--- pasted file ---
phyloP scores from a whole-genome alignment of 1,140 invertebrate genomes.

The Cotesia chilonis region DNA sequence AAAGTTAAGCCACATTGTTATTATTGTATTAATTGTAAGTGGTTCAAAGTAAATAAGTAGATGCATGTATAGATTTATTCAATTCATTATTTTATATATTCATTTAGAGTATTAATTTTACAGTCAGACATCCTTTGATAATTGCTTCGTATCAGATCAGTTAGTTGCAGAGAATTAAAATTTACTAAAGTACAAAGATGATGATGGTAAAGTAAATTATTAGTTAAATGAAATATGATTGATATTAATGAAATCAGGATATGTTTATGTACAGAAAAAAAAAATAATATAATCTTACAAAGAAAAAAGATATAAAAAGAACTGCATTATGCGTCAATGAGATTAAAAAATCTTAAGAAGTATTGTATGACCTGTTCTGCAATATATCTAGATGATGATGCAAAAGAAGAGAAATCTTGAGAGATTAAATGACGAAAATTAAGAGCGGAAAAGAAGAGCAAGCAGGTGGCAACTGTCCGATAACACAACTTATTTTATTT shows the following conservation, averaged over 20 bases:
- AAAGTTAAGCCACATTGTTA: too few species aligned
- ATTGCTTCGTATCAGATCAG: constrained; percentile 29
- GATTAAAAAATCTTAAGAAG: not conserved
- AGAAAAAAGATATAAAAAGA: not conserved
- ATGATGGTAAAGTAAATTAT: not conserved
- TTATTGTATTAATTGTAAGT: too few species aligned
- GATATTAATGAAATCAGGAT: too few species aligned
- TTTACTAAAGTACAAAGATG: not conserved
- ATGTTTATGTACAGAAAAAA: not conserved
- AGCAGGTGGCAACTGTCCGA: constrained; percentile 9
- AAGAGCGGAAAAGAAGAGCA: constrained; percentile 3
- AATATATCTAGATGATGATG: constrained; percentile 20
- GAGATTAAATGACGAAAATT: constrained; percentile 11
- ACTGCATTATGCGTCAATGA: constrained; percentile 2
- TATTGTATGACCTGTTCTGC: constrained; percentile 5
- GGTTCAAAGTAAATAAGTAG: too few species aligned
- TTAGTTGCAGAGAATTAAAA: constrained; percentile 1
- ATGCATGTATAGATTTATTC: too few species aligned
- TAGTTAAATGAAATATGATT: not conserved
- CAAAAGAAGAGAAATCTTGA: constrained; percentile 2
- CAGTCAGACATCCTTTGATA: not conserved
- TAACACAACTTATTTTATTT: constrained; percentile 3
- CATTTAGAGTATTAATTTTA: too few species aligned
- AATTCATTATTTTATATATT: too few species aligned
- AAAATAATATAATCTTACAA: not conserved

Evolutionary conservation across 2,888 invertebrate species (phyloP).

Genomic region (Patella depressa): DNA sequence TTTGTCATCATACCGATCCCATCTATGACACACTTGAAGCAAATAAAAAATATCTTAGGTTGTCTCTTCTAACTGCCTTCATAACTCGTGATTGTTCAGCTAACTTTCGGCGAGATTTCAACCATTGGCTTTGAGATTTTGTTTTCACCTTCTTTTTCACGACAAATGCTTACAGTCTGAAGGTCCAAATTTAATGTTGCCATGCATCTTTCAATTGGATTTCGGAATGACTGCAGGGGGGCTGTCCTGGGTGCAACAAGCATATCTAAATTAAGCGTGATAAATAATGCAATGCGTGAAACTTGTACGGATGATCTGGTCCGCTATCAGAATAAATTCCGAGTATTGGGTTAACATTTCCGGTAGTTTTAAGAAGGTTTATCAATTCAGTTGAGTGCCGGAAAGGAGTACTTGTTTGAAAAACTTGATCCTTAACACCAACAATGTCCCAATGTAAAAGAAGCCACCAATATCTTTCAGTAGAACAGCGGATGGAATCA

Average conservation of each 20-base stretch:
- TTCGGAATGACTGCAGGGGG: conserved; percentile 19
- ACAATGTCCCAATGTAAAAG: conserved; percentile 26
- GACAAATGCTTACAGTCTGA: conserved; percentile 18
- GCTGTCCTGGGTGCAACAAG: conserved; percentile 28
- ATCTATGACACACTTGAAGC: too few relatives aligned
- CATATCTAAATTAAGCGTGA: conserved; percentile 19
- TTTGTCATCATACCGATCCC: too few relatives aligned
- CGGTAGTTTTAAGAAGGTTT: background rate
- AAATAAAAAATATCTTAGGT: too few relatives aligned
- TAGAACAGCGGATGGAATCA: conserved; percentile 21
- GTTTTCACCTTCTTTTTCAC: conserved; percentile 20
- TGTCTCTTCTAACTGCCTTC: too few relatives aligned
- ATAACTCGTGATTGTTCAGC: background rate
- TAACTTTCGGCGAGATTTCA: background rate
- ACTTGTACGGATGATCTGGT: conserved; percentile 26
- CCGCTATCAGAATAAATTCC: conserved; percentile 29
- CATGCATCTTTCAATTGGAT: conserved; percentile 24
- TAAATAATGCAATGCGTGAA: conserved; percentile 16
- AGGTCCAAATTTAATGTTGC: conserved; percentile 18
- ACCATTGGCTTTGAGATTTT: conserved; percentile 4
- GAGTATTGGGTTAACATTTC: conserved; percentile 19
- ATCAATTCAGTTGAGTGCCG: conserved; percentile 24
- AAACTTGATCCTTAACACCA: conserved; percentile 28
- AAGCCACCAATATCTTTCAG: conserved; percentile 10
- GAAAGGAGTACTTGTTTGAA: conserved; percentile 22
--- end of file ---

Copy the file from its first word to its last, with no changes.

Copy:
phyloP scores from a whole-genome alignment of 1,140 invertebrate genomes.

The Cotesia chilonis region DNA sequence AAAGTTAAGCCACATTGTTATTATTGTATTAATTGTAAGTGGTTCAAAGTAAATAAGTAGATGCATGTATAGATTTATTCAATTCATTATTTTATATATTCATTTAGAGTATTAATTTTACAGTCAGACATCCTTTGATAATTGCTTCGTATCAGATCAGTTAGTTGCAGAGAATTAAAATTTACTAAAGTACAAAGATGATGATGGTAAAGTAAATTATTAGTTAAATGAAATATGATTGATATTAATGAAATCAGGATATGTTTATGTACAGAAAAAAAAAATAATATAATCTTACAAAGAAAAAAGATATAAAAAGAACTGCATTATGCGTCAATGAGATTAAAAAATCTTAAGAAGTATTGTATGACCTGTTCTGCAATATATCTAGATGATGATGCAAAAGAAGAGAAATCTTGAGAGATTAAATGACGAAAATTAAGAGCGGAAAAGAAGAGCAAGCAGGTGGCAACTGTCCGATAACACAACTTATTTTATTT shows the following conservation, averaged over 20 bases:
- AAAGTTAAGCCACATTGTTA: too few species aligned
- ATTGCTTCGTATCAGATCAG: constrained; percentile 29
- GATTAAAAAATCTTAAGAAG: not conserved
- AGAAAAAAGATATAAAAAGA: not conserved
- ATGATGGTAAAGTAAATTAT: not conserved
- TTATTGTATTAATTGTAAGT: too few species aligned
- GATATTAATGAAATCAGGAT: too few species aligned
- TTTACTAAAGTACAAAGATG: not conserved
- ATGTTTATGTACAGAAAAAA: not conserved
- AGCAGGTGGCAACTGTCCGA: constrained; percentile 9
- AAGAGCGGAAAAGAAGAGCA: constrained; percentile 3
- AATATATCTAGATGATGATG: constrained; percentile 20
- GAGATTAAATGACGAAAATT: constrained; percentile 11
- ACTGCATTATGCGTCAATGA: constrained; percentile 2
- TATTGTATGACCTGTTCTGC: constrained; percentile 5
- GGTTCAAAGTAAATAAGTAG: too few species aligned
- TTAGTTGCAGAGAATTAAAA: constrained; percentile 1
- ATGCATGTATAGATTTATTC: too few species aligned
- TAGTTAAATGAAATATGATT: not conserved
- CAAAAGAAGAGAAATCTTGA: constrained; percentile 2
- CAGTCAGACATCCTTTGATA: not conserved
- TAACACAACTTATTTTATTT: constrained; percentile 3
- CATTTAGAGTATTAATTTTA: too few species aligned
- AATTCATTATTTTATATATT: too few species aligned
- AAAATAATATAATCTTACAA: not conserved

Evolutionary conservation across 2,888 invertebrate species (phyloP).

Genomic region (Patella depressa): DNA sequence TTTGTCATCATACCGATCCCATCTATGACACACTTGAAGCAAATAAAAAATATCTTAGGTTGTCTCTTCTAACTGCCTTCATAACTCGTGATTGTTCAGCTAACTTTCGGCGAGATTTCAACCATTGGCTTTGAGATTTTGTTTTCACCTTCTTTTTCACGACAAATGCTTACAGTCTGAAGGTCCAAATTTAATGTTGCCATGCATCTTTCAATTGGATTTCGGAATGACTGCAGGGGGGCTGTCCTGGGTGCAACAAGCATATCTAAATTAAGCGTGATAAATAATGCAATGCGTGAAACTTGTACGGATGATCTGGTCCGCTATCAGAATAAATTCCGAGTATTGGGTTAACATTTCCGGTAGTTTTAAGAAGGTTTATCAATTCAGTTGAGTGCCGGAAAGGAGTACTTGTTTGAAAAACTTGATCCTTAACACCAACAATGTCCCAATGTAAAAGAAGCCACCAATATCTTTCAGTAGAACAGCGGATGGAATCA

Average conservation of each 20-base stretch:
- TTCGGAATGACTGCAGGGGG: conserved; percentile 19
- ACAATGTCCCAATGTAAAAG: conserved; percentile 26
- GACAAATGCTTACAGTCTGA: conserved; percentile 18
- GCTGTCCTGGGTGCAACAAG: conserved; percentile 28
- ATCTATGACACACTTGAAGC: too few relatives aligned
- CATATCTAAATTAAGCGTGA: conserved; percentile 19
- TTTGTCATCATACCGATCCC: too few relatives aligned
- CGGTAGTTTTAAGAAGGTTT: background rate
- AAATAAAAAATATCTTAGGT: too few relatives aligned
- TAGAACAGCGGATGGAATCA: conserved; percentile 21
- GTTTTCACCTTCTTTTTCAC: conserved; percentile 20
- TGTCTCTTCTAACTGCCTTC: too few relatives aligned
- ATAACTCGTGATTGTTCAGC: background rate
- TAACTTTCGGCGAGATTTCA: background rate
- ACTTGTACGGATGATCTGGT: conserved; percentile 26
- CCGCTATCAGAATAAATTCC: conserved; percentile 29
- CATGCATCTTTCAATTGGAT: conserved; percentile 24
- TAAATAATGCAATGCGTGAA: conserved; percentile 16
- AGGTCCAAATTTAATGTTGC: conserved; percentile 18
- ACCATTGGCTTTGAGATTTT: conserved; percentile 4
- GAGTATTGGGTTAACATTTC: conserved; percentile 19
- ATCAATTCAGTTGAGTGCCG: conserved; percentile 24
- AAACTTGATCCTTAACACCA: conserved; percentile 28
- AAGCCACCAATATCTTTCAG: conserved; percentile 10
- GAAAGGAGTACTTGTTTGAA: conserved; percentile 22